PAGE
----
Locate nests for success with stinging insects


April 20, 2020

Noel McCarthy, VP Advertising, Noble Pine Products Co.

Noel McCarthy, Staff Writer, Sterifab

Entomologists tell us there are some 18,000 species of Hymenoptera — that is bees, wasps and ants — in the United States alone. Worldwide, there are an additional 115,000 types. So you’re excused if you can’t name each and every one of them.

Actually, most PMPs will tell you that identifying the wasp, hornet, velvet ant, etc., is not the main problem when answering a customer’s call to get rid of “those bees.” Finding the nest — or nests, if you’re really unlucky — usually is the most taxing and time-intensive part of the job. Remember, it’s always best to check the most common nest sites first. They include:

  • In and around tree branches (usually hanging and easy to see).
  • In and around fence posts.
  • Inside hollow tree trunks (a big favorite).
  • Under roof awnings (another destination of choice).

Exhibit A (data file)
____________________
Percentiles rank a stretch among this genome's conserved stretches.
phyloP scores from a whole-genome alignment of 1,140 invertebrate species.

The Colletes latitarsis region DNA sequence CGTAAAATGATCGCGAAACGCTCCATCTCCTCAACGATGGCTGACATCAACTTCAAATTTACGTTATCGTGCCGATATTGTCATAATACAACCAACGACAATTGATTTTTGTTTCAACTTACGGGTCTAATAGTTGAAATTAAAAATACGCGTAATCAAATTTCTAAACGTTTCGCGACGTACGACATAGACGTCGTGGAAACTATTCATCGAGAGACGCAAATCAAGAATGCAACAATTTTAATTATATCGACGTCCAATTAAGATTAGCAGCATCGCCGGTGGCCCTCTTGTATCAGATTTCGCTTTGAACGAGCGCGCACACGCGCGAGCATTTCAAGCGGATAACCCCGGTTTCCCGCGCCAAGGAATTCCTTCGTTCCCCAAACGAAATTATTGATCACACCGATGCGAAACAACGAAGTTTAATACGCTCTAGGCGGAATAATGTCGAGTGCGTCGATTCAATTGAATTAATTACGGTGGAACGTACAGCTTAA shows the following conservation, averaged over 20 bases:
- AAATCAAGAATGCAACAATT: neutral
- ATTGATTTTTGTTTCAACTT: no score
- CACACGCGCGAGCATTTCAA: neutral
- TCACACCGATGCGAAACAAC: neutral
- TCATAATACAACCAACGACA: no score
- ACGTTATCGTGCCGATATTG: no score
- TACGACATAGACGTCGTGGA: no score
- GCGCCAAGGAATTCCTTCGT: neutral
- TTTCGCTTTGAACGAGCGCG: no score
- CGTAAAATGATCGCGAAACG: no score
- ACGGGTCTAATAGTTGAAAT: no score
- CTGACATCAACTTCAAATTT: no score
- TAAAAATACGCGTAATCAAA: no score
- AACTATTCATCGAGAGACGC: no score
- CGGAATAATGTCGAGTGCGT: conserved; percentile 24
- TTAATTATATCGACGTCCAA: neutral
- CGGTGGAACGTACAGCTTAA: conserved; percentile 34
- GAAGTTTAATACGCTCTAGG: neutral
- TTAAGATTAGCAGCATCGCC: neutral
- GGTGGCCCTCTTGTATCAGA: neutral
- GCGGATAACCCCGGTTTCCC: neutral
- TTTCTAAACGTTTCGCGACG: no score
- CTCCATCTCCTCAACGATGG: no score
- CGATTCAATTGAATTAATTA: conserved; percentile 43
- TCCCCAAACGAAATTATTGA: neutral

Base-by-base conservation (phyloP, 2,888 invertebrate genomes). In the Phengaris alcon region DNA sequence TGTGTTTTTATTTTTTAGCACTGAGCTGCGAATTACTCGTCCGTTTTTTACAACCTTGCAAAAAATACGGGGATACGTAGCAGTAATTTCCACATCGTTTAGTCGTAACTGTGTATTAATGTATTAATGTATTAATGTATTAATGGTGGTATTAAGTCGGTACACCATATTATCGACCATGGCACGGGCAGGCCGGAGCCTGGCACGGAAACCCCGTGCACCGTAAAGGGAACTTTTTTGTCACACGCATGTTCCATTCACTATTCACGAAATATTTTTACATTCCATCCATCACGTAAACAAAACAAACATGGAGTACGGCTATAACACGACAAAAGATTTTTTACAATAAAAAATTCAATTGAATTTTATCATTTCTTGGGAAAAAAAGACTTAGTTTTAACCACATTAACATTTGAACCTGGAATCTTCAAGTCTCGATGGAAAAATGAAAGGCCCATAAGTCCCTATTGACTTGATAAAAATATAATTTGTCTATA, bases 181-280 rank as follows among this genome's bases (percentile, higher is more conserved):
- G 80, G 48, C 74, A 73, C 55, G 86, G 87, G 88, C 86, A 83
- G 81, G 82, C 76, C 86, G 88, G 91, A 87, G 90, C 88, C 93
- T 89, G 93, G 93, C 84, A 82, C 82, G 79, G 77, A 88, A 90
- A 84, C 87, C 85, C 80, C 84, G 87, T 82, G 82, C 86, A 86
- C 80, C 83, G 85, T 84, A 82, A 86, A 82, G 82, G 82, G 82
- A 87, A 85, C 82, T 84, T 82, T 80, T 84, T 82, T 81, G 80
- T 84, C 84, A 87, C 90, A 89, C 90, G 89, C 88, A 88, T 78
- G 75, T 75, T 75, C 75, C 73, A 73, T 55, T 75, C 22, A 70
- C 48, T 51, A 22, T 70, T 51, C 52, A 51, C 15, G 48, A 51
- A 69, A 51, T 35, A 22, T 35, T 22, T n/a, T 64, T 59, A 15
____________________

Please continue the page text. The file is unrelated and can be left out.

• Within stacked wood (be careful as you move
    the logs).
  • Behind shutters.
  • Within play sets (especially if the kids have grown out of them).

Some stinging pests, like yellowjackets, nest underground, carefully hidden to avoid predators. If you take some time to watch the nest entrance, you’ll see the pest coming and going constantly. It’s a bit like watching an aircraft carrier in action, launching and capturing aircraft by the minute. But, if you’re having trouble finding the nest, look for the following:

  • Small holes in the ground, usually about the diameter of a pen. Hint: The entrance may be surrounded by a small circle of soil.
  • Cool, shady areas, especially under leafy trees or sun awnings.

When you do find an underground nest, keep these tips in mind:

  • Eradicate the nest after dark or just before dawn. The insects probably will be less active, and the nest will be full.
  • Wear the appropriate PPE.
  • Always bring a second person along, especially if you’re allergic to stings. Emulate divers, who always use the buddy system.


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